But Swiatek was unflustered. Coming into the final, she had broken serve in 32 of 46 games and nearly 70% of the time against her six adversaries. Now she set out to break Kenin at a crucial moment with her opponent determined to make it back to 5-5. Kenin took the first point of that game but Swiatek swept four in a row from that juncture, sealing the set with sound execution and ingenuity, claiming the last point by recovering with a sliced lob off the forehand. Kenin was forced to retreat to the baseline and eventually faltered off the backhand.

Match highlights:


Kenin commenced the second set by breaking her opponent at 30 for 1-0, concluding that game with a forehand inside in return winner. But Kenin was unable to consolidate the break. She double faulted for 15-40, took the next point, but was broken at 30 when Swiatek exploited perhaps the best shot in her arsenal, driving a two-handed backhand down the line with remarkable disguise, curling that shot inside the sideline as she stepped outside the alley. That was tennis off the top shelf.

Swiatek held easily at 15 for 2-1 before Kenin took a medical timeout to have the taping on her left thigh adjusted. The delay could have thrown a lesser player off guard with so much riding on the outcome of the match, but Swiatek simply limbered up on court and refused to lose her sharp focus. She promptly broke Kenin at 15 for 3-1 with a deep return down the middle, held at love for 4-1 with two winners off the backhand along with an ace, and broke at love for 5-1. Serving for the match in the seventh game, Swiatek remained oblivious to the score and the situation. She held at 30 to complete her mission, closing the contest stylishly and fittingly with a forehand crosscourt winner driven behind a stranded Kenin.

And so Swiatek came through 6-4, 6-1. She claimed 24 of the last 30 points and six games in a row to conclude a stunningly efficient performance. To be sure, this was a baptism of sorts. Swiatek came upon Roland Garros as a player of promise, as a competitor highly respected by her peers, as someone insiders knew had enormous potential.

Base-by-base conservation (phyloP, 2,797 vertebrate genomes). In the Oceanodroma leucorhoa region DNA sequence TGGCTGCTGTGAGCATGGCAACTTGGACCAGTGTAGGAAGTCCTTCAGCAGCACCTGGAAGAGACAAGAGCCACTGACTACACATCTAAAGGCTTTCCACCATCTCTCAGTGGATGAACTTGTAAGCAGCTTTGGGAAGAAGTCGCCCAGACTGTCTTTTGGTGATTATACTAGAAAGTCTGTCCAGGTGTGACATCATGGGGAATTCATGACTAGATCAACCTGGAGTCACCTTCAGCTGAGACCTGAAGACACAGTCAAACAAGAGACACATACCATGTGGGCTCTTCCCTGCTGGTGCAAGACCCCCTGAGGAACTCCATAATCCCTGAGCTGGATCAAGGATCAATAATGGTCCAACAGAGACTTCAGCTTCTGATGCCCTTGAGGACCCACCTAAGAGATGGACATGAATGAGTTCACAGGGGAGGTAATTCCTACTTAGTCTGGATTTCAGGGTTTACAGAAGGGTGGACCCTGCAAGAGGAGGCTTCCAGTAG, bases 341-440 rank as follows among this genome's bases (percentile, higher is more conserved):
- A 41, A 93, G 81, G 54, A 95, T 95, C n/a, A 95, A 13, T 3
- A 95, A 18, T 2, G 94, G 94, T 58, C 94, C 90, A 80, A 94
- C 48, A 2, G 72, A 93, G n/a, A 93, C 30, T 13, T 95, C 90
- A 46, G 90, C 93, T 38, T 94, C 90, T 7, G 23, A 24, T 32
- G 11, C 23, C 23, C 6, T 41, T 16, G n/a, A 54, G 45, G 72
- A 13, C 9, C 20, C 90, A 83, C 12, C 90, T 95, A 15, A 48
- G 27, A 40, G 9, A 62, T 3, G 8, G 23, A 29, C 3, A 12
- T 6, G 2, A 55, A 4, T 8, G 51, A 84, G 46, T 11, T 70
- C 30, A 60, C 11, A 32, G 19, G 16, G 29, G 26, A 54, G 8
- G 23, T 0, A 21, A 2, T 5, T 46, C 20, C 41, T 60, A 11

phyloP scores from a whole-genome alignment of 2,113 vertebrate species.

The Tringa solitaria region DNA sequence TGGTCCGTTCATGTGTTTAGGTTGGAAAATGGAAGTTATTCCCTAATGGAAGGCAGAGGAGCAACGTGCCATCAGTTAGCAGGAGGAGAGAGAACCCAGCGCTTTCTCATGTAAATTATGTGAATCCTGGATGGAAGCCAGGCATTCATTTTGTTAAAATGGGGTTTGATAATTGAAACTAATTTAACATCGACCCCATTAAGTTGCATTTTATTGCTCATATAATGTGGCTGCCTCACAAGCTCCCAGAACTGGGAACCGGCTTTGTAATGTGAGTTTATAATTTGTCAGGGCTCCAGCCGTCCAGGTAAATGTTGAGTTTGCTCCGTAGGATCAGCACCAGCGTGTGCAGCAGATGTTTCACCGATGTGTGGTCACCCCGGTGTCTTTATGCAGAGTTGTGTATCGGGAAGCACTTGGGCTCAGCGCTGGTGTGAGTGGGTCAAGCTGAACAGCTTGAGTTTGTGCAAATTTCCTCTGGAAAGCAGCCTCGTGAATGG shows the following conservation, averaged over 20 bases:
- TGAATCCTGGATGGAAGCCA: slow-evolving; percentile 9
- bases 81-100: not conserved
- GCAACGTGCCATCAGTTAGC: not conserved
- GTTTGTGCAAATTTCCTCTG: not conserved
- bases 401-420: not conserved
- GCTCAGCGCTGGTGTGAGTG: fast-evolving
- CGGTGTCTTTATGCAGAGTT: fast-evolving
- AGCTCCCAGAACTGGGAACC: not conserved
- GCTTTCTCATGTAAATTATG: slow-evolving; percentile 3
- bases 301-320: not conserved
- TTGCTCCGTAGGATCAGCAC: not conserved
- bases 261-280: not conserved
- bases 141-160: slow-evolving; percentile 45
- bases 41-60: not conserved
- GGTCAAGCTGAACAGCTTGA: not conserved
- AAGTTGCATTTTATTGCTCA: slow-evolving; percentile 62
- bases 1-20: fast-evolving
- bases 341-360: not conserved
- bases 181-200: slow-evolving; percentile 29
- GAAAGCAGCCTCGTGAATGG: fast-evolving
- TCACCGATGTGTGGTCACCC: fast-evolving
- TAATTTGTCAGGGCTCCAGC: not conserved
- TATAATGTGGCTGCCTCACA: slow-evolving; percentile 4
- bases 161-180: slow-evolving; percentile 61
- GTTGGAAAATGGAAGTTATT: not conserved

But not until she toppled the heavy tournament favorite Simona Halep 6-1, 6-2 in the round of 16 did anyone pay much attention to Swiatek. Often when a player engineers a major upset of that sort against a former champion (Halep took the Roland Garros title two years ago) she will then suffer a letdown and bow out in the next couple of rounds. That is the nature of the business.

Tennis Channel's Chanda Rubin on the 19-year-old's breakthrough on the terre battue:

Those who are responsible for these upsets then have their feet put to the fire. They have to prove that the belong and prove what they did was no fluke. They need to demonstrate that they have the ability to back up a big triumph and reproduce that magic over and over again.

Swiatek did just that. After she had stunned the top seeded Halep in the round of 16, the dazzling Polish ball striker upended Italy’s qualifier Martina Trevisan 6-3, 6-1 and then accounted for Nadia Podoroska of Argentina 6-2, 6-1. Podoroska had just beaten No. 3 seed Elina Svitolina. To then top it all off with a decisive victory over the No. 4 seed Kenin was an extraordinary feat.

As Swiatek said on court following her breakthrough victory, “Maybe it had to be like this that another underdog is going to win a Grand Slam in women’s tennis which happens so often right now. It’s crazy.”

Maybe not so much. Iga Swiatek is for real. The feeling here is that she will win many more of the premier prizes in the years ahead. She will surely need to grow into her talent and it will not be easy to get accustomed to her new surroundings. But Swiatek is too good not to find comfort in the territory of the elite over the long run. The view here is that Swiatek is a prodigious player with boundless potential who will win many more majors over the course of the next decade.